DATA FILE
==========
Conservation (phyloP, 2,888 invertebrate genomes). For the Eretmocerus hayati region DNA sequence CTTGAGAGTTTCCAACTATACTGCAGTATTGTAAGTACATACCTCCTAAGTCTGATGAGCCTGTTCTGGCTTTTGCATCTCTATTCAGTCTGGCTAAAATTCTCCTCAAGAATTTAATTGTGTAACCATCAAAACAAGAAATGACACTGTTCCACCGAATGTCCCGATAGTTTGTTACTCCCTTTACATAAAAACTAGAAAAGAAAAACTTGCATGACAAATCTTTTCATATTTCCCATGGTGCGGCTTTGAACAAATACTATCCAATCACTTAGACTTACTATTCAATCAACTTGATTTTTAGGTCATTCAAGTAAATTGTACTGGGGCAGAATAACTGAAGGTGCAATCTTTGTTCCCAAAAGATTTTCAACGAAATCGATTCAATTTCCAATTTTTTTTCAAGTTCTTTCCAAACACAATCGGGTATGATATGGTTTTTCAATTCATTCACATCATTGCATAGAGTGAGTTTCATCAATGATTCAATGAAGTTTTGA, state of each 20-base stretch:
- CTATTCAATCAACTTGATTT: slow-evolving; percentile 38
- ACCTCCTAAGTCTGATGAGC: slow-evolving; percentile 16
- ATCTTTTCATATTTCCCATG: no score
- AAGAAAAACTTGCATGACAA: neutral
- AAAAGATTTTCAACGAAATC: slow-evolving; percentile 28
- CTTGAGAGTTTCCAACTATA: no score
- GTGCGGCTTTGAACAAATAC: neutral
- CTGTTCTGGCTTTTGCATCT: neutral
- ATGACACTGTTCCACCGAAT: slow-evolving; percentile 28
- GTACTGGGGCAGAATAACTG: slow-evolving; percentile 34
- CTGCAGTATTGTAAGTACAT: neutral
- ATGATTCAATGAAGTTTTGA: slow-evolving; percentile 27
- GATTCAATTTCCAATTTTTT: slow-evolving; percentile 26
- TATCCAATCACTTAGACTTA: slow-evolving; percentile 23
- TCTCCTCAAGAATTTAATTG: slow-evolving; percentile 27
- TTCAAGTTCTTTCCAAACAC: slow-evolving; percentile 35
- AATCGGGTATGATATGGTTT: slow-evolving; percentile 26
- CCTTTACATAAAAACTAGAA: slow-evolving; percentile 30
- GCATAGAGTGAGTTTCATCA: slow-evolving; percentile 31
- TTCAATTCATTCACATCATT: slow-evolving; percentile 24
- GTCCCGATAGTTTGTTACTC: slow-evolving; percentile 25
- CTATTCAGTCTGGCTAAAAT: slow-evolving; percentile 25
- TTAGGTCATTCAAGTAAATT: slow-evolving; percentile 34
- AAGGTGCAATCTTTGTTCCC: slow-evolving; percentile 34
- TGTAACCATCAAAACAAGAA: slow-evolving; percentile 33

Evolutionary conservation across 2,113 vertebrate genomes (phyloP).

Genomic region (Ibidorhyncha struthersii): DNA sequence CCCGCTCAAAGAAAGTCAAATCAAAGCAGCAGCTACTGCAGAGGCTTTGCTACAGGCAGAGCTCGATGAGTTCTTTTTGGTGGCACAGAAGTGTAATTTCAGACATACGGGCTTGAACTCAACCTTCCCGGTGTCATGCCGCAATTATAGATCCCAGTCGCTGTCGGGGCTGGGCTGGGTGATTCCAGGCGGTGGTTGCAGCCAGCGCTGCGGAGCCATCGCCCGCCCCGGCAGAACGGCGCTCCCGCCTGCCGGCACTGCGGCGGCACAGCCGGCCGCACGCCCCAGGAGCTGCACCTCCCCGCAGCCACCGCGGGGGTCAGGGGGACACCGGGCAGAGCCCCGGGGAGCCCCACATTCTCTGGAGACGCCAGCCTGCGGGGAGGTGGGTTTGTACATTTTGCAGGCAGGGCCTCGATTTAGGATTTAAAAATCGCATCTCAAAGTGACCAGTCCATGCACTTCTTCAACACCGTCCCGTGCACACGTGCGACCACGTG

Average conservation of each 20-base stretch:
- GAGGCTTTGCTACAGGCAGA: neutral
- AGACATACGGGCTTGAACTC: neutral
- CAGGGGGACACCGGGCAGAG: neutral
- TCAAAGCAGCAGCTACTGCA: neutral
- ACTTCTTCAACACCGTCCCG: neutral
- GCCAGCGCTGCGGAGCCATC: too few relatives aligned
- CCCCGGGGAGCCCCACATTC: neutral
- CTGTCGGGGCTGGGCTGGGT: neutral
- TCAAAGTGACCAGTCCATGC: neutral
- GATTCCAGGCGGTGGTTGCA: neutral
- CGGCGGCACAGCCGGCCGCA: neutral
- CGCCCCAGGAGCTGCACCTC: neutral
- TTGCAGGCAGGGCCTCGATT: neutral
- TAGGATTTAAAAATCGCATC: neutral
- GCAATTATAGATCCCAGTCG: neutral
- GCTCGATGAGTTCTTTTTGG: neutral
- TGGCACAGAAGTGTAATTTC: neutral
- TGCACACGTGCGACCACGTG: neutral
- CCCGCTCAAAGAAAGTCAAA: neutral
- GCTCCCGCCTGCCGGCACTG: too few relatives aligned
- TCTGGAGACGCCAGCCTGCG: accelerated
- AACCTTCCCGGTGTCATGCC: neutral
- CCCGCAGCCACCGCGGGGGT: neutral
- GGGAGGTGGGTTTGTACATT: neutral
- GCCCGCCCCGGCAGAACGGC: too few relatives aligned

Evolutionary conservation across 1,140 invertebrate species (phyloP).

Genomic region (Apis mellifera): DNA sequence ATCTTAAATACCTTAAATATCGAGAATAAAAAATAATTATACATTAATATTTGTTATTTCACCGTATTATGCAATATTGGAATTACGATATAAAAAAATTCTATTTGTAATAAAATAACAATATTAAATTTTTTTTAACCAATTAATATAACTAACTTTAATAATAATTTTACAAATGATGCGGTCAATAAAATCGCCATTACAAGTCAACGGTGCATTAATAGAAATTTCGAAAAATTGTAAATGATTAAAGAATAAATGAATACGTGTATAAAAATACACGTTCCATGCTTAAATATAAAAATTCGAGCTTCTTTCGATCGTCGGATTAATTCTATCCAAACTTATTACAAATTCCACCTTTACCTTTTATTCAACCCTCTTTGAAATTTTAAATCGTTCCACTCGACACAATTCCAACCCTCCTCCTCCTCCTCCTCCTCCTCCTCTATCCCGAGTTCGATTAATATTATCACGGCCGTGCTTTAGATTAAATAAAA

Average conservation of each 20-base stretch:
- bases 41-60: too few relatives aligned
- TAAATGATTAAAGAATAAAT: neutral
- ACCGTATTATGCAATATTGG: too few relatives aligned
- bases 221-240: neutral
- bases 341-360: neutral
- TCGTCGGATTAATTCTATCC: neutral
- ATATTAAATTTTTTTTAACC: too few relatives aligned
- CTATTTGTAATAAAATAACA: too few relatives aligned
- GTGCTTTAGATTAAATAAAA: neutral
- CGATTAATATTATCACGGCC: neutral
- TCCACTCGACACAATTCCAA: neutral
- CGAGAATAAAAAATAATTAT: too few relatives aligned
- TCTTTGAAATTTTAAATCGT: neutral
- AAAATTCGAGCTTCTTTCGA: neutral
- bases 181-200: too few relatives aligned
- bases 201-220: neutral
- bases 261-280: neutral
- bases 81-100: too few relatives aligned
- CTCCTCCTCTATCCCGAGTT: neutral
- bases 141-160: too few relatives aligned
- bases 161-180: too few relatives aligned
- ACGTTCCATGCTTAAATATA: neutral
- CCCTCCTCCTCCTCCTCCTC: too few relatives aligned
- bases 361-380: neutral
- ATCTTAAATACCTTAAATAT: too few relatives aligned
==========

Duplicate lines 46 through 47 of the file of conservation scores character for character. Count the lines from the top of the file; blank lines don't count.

- TGGCACAGAAGTGTAATTTC: neutral
- TGCACACGTGCGACCACGTG: neutral